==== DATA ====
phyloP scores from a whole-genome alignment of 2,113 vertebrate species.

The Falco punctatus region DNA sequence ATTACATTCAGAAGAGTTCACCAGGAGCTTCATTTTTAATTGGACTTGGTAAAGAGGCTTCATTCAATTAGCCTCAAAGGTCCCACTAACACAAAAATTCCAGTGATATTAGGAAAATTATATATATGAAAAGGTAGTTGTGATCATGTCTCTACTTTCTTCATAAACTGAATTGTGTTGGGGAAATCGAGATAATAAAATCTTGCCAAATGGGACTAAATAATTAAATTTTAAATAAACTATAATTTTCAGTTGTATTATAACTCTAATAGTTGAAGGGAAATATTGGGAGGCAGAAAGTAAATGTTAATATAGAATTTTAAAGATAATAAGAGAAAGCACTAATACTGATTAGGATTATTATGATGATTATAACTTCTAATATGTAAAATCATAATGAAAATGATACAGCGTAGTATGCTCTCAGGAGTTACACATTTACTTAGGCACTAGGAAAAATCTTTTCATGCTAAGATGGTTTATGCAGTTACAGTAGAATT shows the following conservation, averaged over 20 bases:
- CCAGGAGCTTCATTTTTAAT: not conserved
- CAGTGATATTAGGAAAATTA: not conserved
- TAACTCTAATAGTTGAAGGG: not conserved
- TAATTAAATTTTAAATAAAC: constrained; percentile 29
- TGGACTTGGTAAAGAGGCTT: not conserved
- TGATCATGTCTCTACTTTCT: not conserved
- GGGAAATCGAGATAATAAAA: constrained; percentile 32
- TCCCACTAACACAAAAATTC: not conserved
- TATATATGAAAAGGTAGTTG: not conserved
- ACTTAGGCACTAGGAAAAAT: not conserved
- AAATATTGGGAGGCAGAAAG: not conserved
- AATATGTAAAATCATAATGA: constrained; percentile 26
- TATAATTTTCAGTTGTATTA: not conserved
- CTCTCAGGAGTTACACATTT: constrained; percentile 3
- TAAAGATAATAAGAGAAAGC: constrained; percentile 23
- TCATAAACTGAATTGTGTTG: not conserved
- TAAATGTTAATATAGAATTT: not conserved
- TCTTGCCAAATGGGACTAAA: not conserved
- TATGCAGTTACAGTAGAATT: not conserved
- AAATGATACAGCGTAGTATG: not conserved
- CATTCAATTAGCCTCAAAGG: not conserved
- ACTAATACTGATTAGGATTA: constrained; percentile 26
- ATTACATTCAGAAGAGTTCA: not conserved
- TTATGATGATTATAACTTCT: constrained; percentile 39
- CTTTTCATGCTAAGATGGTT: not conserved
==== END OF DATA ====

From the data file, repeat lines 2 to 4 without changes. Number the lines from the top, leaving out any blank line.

The Falco punctatus region DNA sequence ATTACATTCAGAAGAGTTCACCAGGAGCTTCATTTTTAATTGGACTTGGTAAAGAGGCTTCATTCAATTAGCCTCAAAGGTCCCACTAACACAAAAATTCCAGTGATATTAGGAAAATTATATATATGAAAAGGTAGTTGTGATCATGTCTCTACTTTCTTCATAAACTGAATTGTGTTGGGGAAATCGAGATAATAAAATCTTGCCAAATGGGACTAAATAATTAAATTTTAAATAAACTATAATTTTCAGTTGTATTATAACTCTAATAGTTGAAGGGAAATATTGGGAGGCAGAAAGTAAATGTTAATATAGAATTTTAAAGATAATAAGAGAAAGCACTAATACTGATTAGGATTATTATGATGATTATAACTTCTAATATGTAAAATCATAATGAAAATGATACAGCGTAGTATGCTCTCAGGAGTTACACATTTACTTAGGCACTAGGAAAAATCTTTTCATGCTAAGATGGTTTATGCAGTTACAGTAGAATT shows the following conservation, averaged over 20 bases:
- CCAGGAGCTTCATTTTTAAT: not conserved
- CAGTGATATTAGGAAAATTA: not conserved